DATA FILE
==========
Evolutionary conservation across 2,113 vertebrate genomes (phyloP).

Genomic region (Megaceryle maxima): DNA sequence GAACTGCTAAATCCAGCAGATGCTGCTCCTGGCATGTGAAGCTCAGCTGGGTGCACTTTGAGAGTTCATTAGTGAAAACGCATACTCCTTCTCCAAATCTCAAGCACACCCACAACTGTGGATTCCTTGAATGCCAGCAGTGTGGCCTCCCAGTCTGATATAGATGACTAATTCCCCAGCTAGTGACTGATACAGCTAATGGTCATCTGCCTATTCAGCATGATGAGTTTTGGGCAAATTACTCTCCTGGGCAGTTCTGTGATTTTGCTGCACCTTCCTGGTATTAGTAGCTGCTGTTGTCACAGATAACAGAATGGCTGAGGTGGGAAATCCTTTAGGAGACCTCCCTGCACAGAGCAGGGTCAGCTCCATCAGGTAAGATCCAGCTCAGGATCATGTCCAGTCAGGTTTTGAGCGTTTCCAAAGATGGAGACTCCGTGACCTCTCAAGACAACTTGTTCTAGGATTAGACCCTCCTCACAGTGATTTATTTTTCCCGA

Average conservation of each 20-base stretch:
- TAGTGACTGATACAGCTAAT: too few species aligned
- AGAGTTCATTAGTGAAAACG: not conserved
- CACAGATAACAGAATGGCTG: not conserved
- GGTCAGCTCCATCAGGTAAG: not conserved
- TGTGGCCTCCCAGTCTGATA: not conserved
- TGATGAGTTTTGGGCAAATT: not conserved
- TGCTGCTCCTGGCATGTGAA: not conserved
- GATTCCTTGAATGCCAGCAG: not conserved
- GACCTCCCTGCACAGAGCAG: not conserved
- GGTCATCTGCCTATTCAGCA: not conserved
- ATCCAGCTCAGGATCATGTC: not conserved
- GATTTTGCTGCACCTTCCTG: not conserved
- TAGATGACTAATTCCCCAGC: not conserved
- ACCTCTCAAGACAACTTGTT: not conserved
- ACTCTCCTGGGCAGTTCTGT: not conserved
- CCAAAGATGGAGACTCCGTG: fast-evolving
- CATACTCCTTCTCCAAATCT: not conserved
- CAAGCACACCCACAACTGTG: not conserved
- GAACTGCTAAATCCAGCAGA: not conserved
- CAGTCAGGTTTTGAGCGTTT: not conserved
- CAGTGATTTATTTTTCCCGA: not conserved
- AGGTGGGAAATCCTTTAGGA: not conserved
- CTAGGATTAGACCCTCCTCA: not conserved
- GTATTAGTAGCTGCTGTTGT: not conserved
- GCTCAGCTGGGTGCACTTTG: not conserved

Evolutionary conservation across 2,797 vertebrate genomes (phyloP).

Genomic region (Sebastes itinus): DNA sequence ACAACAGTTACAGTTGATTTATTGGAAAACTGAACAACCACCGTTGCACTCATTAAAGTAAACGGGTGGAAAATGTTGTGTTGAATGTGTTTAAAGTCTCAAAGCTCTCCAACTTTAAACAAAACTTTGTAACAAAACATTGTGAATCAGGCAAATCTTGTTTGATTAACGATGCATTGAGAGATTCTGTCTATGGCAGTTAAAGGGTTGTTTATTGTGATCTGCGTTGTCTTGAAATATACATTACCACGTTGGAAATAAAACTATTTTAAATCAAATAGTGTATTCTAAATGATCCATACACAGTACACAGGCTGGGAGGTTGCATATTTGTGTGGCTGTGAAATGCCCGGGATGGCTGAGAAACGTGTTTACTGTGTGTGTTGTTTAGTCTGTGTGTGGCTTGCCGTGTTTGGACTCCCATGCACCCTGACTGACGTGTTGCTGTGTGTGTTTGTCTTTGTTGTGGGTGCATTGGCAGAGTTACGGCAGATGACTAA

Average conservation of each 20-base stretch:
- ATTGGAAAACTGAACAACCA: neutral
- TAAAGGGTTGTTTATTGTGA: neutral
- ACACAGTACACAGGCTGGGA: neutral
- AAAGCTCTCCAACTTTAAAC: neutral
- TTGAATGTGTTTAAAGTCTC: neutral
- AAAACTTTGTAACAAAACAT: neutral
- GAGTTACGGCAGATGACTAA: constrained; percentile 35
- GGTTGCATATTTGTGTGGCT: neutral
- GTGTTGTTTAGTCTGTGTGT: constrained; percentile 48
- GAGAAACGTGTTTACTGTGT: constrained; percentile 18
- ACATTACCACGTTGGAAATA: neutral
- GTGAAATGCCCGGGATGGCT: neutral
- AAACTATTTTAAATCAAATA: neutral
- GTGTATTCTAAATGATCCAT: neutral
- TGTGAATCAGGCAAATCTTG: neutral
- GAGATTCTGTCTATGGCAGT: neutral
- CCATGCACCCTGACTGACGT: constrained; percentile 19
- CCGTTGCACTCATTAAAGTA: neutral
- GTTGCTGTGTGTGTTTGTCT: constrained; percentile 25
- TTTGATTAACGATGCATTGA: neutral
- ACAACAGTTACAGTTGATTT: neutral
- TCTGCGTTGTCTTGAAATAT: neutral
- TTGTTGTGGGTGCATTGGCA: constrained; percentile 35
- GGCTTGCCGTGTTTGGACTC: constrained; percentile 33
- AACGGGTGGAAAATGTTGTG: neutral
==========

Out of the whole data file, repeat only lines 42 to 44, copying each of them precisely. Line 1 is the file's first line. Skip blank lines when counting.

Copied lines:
- ACATTACCACGTTGGAAATA: neutral
- GTGAAATGCCCGGGATGGCT: neutral
- AAACTATTTTAAATCAAATA: neutral